Referring first to FIG. 1, there is shown the major components of a preferred MRI system which incorporates the present invention. The operation of the system is controlled from an operator console 100 which includes a keyboard and control panel 102 and a display 104. The console 100 communicates through a link 116 with a separate computer system 107 that enables an operator to control the production and display of images on the screen 104. The computer system 107 includes a number of modules which communicate with each other through a backplane. These include an image processor module 106, a CPU module 108 and a memory module 113, known in the art as a frame buffer for storing image data arrays. The computer system 107 is linked to a disk storage 111 and a tape drive 112 for storage of image data and programs, and it communicates with a separate system control 122 through a high speed serial link 115.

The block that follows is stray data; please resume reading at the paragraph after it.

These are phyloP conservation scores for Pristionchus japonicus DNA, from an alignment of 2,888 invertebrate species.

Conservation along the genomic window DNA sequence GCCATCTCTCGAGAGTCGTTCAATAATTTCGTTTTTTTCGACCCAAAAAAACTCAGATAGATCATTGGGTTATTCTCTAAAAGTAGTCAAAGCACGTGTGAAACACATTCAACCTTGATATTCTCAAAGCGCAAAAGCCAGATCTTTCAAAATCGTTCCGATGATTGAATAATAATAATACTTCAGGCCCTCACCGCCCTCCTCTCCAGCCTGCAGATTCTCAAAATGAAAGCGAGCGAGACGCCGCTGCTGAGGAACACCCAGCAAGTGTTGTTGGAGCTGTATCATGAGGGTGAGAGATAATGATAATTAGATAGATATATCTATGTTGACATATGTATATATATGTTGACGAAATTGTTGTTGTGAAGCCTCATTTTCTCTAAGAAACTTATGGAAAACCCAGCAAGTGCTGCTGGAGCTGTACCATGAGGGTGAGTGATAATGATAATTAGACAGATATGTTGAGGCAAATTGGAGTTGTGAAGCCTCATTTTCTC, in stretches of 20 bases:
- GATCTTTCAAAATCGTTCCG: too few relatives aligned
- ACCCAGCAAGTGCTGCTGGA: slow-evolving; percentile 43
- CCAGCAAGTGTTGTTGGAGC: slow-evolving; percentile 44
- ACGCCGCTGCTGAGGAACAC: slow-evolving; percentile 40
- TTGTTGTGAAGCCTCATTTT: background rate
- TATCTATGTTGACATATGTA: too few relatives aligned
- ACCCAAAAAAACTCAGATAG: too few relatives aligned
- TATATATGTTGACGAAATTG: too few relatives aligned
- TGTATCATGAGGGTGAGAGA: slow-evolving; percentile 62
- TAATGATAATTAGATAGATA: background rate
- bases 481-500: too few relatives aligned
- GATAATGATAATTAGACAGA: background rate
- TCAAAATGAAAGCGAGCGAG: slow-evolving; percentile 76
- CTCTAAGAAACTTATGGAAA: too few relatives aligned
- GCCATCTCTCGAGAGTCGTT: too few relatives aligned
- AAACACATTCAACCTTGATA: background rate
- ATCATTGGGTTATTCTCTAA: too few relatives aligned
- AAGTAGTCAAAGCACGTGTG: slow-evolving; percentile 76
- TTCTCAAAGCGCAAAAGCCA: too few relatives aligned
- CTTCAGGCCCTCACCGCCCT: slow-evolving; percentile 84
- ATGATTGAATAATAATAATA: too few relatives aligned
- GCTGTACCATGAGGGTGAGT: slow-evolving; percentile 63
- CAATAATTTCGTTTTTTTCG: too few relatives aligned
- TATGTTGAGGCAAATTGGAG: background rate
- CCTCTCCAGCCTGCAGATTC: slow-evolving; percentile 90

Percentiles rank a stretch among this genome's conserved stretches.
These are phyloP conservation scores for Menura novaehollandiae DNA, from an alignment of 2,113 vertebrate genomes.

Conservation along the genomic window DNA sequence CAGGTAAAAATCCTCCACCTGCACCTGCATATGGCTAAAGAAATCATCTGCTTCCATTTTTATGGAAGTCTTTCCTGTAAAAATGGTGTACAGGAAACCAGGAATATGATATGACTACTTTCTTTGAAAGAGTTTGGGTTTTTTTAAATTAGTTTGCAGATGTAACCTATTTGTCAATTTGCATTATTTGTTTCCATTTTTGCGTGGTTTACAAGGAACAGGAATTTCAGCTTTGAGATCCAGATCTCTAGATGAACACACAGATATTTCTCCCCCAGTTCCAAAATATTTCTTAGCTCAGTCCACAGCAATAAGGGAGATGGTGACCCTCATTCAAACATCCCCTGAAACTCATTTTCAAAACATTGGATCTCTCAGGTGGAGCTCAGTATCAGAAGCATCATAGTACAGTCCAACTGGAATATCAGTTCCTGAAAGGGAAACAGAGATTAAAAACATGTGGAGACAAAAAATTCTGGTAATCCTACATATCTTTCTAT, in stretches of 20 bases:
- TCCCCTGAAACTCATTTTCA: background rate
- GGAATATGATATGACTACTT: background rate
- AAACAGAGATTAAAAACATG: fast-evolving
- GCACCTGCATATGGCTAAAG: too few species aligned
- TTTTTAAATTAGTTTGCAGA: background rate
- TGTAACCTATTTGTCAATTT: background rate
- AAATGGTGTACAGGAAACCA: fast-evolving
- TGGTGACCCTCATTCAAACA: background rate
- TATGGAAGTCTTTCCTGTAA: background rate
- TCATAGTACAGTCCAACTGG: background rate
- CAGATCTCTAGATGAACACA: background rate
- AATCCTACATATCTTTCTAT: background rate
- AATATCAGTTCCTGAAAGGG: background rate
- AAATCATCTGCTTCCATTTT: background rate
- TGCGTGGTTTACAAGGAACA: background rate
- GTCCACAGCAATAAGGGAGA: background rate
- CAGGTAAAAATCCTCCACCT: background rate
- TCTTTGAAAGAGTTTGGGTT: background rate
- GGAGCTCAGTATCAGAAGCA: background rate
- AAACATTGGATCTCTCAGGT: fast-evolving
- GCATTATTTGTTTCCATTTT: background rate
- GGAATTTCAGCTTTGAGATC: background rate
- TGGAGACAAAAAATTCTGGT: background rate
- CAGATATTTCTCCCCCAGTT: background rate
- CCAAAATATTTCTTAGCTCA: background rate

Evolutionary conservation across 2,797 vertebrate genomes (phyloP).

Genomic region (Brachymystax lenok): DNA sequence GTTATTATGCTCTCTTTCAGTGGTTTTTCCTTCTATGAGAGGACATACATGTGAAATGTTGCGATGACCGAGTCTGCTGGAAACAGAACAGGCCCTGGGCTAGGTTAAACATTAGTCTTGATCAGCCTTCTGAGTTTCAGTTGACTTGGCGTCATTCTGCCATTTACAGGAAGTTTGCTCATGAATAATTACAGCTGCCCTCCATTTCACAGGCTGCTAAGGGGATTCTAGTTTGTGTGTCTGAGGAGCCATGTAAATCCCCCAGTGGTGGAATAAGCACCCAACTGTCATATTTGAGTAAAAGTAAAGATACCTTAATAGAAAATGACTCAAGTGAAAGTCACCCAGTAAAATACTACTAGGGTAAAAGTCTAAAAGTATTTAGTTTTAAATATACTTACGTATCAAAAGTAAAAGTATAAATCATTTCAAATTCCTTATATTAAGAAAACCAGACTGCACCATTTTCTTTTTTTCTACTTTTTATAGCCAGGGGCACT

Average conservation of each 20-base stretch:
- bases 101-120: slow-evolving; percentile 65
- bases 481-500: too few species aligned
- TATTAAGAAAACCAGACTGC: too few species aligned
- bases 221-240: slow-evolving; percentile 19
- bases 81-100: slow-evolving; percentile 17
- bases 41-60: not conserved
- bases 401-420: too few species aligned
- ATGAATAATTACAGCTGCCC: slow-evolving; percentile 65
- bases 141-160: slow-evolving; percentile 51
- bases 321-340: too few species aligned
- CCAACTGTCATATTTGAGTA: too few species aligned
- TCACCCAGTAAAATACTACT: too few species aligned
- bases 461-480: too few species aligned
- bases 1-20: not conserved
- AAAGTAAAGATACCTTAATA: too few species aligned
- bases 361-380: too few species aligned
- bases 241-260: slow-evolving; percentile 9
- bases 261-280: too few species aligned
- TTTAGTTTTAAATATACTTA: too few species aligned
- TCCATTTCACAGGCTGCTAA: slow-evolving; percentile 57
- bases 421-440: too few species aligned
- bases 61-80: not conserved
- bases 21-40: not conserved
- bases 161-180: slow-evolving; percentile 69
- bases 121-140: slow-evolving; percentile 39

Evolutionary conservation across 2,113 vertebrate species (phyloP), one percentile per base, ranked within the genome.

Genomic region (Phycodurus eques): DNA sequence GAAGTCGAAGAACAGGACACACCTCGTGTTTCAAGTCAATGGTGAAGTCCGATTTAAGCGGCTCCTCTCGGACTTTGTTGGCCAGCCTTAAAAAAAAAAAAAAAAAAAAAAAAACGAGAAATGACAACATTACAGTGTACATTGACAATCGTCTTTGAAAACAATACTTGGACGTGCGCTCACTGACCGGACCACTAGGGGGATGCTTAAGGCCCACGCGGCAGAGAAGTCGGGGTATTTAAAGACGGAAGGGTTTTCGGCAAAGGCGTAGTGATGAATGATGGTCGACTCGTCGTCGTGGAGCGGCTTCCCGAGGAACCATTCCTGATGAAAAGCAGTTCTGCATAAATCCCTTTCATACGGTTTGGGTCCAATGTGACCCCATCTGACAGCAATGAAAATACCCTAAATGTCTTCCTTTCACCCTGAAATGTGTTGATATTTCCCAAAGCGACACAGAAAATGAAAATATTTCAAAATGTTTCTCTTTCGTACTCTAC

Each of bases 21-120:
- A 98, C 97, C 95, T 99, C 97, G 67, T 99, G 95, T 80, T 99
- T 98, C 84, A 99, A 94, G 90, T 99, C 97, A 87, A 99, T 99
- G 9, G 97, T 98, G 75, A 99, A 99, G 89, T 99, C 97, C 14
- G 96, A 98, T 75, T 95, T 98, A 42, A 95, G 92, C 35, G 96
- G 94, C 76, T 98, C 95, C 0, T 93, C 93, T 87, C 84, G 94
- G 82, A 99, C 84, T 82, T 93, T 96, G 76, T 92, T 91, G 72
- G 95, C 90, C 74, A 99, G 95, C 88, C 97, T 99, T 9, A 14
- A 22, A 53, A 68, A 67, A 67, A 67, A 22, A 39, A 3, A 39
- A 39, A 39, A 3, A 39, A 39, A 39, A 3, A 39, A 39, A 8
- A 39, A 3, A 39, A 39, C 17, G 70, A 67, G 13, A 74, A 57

The system control 122 includes a set of modules connected together by a backplane. These include a CPU module 119 and a pulse generator module 121 which connects to the operator console 100 through a serial link 125. It is through this link 125 that the system control 122 receives commands from the operator which indicate the scan sequence that is to be performed. The pulse generator module 121 operates the system components to carry out the desired scan sequence. It produces data which indicates the timing, strength and shape of the RF pulses which are to be produced, and the timing of and length of the data acquisition window. The pulse generator module 121 connects to a set of gradient amplifiers 127, to indicate the timing and shape of the gradient pulses to be produced during the scan. The pulse generator module 121 also receives patient data from a physiological acquisition controller 129 that receives signals from a number of different sensors connected to the patient, such as ECG signals from electrodes or respiratory signals from a bellows. And finally, the pulse generator module 121 connects to a scan room interface circuit 133 which receives signals from various sensors associated with the condition of the patient and the magnet system, it is also through the scan room interface circuit 133 that a patient positioning system 134 receives commands to move the patient to the desired position for the scan.